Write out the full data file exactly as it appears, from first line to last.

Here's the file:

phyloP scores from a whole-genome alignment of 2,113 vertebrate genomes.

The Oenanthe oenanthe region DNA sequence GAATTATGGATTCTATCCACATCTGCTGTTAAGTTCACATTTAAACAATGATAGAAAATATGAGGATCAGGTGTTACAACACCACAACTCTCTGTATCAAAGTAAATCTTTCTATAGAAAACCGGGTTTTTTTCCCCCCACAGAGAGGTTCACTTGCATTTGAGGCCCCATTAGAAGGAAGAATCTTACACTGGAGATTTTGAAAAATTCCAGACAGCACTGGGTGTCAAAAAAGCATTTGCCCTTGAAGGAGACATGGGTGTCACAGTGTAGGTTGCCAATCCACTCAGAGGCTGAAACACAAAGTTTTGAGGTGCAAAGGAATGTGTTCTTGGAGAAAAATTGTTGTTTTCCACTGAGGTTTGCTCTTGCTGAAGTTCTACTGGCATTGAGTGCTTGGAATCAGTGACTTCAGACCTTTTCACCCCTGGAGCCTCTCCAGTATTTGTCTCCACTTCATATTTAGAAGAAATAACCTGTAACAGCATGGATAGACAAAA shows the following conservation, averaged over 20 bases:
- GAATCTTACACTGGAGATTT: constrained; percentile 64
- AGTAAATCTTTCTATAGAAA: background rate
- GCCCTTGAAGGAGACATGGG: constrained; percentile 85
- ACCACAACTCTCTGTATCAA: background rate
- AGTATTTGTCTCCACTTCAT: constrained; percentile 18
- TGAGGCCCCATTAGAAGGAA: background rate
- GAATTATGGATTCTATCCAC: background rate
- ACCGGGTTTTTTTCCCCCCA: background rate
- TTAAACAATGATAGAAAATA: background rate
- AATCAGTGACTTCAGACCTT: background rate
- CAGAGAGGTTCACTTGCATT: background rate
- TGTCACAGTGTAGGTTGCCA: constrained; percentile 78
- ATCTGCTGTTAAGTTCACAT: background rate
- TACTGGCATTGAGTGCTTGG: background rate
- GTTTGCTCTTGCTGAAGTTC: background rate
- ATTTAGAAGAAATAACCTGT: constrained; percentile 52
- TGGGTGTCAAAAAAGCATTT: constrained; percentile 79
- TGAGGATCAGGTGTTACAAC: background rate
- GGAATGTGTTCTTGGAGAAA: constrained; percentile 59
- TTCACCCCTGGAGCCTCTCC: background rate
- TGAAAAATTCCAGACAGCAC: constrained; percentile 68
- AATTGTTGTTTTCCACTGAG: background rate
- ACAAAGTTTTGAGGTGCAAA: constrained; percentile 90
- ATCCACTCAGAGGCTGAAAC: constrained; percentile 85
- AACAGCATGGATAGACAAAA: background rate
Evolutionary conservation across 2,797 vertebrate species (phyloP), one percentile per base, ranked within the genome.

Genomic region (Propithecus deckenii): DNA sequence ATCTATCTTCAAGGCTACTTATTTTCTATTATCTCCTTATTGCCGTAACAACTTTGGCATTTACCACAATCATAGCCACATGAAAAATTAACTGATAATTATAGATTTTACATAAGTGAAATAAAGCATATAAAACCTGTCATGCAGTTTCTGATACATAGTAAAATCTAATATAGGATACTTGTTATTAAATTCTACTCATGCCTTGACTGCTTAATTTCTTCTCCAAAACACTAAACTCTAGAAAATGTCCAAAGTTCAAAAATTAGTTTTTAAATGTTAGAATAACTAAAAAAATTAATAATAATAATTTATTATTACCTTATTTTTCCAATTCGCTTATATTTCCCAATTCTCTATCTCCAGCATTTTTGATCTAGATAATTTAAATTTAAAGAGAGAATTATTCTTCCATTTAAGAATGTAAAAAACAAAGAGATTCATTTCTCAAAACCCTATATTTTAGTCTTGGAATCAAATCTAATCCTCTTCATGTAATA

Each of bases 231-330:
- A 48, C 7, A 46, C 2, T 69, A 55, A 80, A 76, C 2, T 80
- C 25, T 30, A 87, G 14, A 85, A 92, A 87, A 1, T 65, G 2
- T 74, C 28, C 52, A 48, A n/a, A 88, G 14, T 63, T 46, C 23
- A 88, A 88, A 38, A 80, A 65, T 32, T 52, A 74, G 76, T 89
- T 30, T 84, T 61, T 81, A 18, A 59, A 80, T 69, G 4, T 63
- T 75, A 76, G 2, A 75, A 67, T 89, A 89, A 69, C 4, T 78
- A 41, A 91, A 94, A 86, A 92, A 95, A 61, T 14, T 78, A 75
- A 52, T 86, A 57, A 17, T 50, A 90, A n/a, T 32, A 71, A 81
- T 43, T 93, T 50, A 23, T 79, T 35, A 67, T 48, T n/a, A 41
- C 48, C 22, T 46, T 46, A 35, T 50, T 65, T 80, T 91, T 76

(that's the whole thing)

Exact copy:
phyloP scores from a whole-genome alignment of 2,113 vertebrate genomes.

The Oenanthe oenanthe region DNA sequence GAATTATGGATTCTATCCACATCTGCTGTTAAGTTCACATTTAAACAATGATAGAAAATATGAGGATCAGGTGTTACAACACCACAACTCTCTGTATCAAAGTAAATCTTTCTATAGAAAACCGGGTTTTTTTCCCCCCACAGAGAGGTTCACTTGCATTTGAGGCCCCATTAGAAGGAAGAATCTTACACTGGAGATTTTGAAAAATTCCAGACAGCACTGGGTGTCAAAAAAGCATTTGCCCTTGAAGGAGACATGGGTGTCACAGTGTAGGTTGCCAATCCACTCAGAGGCTGAAACACAAAGTTTTGAGGTGCAAAGGAATGTGTTCTTGGAGAAAAATTGTTGTTTTCCACTGAGGTTTGCTCTTGCTGAAGTTCTACTGGCATTGAGTGCTTGGAATCAGTGACTTCAGACCTTTTCACCCCTGGAGCCTCTCCAGTATTTGTCTCCACTTCATATTTAGAAGAAATAACCTGTAACAGCATGGATAGACAAAA shows the following conservation, averaged over 20 bases:
- GAATCTTACACTGGAGATTT: constrained; percentile 64
- AGTAAATCTTTCTATAGAAA: background rate
- GCCCTTGAAGGAGACATGGG: constrained; percentile 85
- ACCACAACTCTCTGTATCAA: background rate
- AGTATTTGTCTCCACTTCAT: constrained; percentile 18
- TGAGGCCCCATTAGAAGGAA: background rate
- GAATTATGGATTCTATCCAC: background rate
- ACCGGGTTTTTTTCCCCCCA: background rate
- TTAAACAATGATAGAAAATA: background rate
- AATCAGTGACTTCAGACCTT: background rate
- CAGAGAGGTTCACTTGCATT: background rate
- TGTCACAGTGTAGGTTGCCA: constrained; percentile 78
- ATCTGCTGTTAAGTTCACAT: background rate
- TACTGGCATTGAGTGCTTGG: background rate
- GTTTGCTCTTGCTGAAGTTC: background rate
- ATTTAGAAGAAATAACCTGT: constrained; percentile 52
- TGGGTGTCAAAAAAGCATTT: constrained; percentile 79
- TGAGGATCAGGTGTTACAAC: background rate
- GGAATGTGTTCTTGGAGAAA: constrained; percentile 59
- TTCACCCCTGGAGCCTCTCC: background rate
- TGAAAAATTCCAGACAGCAC: constrained; percentile 68
- AATTGTTGTTTTCCACTGAG: background rate
- ACAAAGTTTTGAGGTGCAAA: constrained; percentile 90
- ATCCACTCAGAGGCTGAAAC: constrained; percentile 85
- AACAGCATGGATAGACAAAA: background rate
Evolutionary conservation across 2,797 vertebrate species (phyloP), one percentile per base, ranked within the genome.

Genomic region (Propithecus deckenii): DNA sequence ATCTATCTTCAAGGCTACTTATTTTCTATTATCTCCTTATTGCCGTAACAACTTTGGCATTTACCACAATCATAGCCACATGAAAAATTAACTGATAATTATAGATTTTACATAAGTGAAATAAAGCATATAAAACCTGTCATGCAGTTTCTGATACATAGTAAAATCTAATATAGGATACTTGTTATTAAATTCTACTCATGCCTTGACTGCTTAATTTCTTCTCCAAAACACTAAACTCTAGAAAATGTCCAAAGTTCAAAAATTAGTTTTTAAATGTTAGAATAACTAAAAAAATTAATAATAATAATTTATTATTACCTTATTTTTCCAATTCGCTTATATTTCCCAATTCTCTATCTCCAGCATTTTTGATCTAGATAATTTAAATTTAAAGAGAGAATTATTCTTCCATTTAAGAATGTAAAAAACAAAGAGATTCATTTCTCAAAACCCTATATTTTAGTCTTGGAATCAAATCTAATCCTCTTCATGTAATA

Each of bases 231-330:
- A 48, C 7, A 46, C 2, T 69, A 55, A 80, A 76, C 2, T 80
- C 25, T 30, A 87, G 14, A 85, A 92, A 87, A 1, T 65, G 2
- T 74, C 28, C 52, A 48, A n/a, A 88, G 14, T 63, T 46, C 23
- A 88, A 88, A 38, A 80, A 65, T 32, T 52, A 74, G 76, T 89
- T 30, T 84, T 61, T 81, A 18, A 59, A 80, T 69, G 4, T 63
- T 75, A 76, G 2, A 75, A 67, T 89, A 89, A 69, C 4, T 78
- A 41, A 91, A 94, A 86, A 92, A 95, A 61, T 14, T 78, A 75
- A 52, T 86, A 57, A 17, T 50, A 90, A n/a, T 32, A 71, A 81
- T 43, T 93, T 50, A 23, T 79, T 35, A 67, T 48, T n/a, A 41
- C 48, C 22, T 46, T 46, A 35, T 50, T 65, T 80, T 91, T 76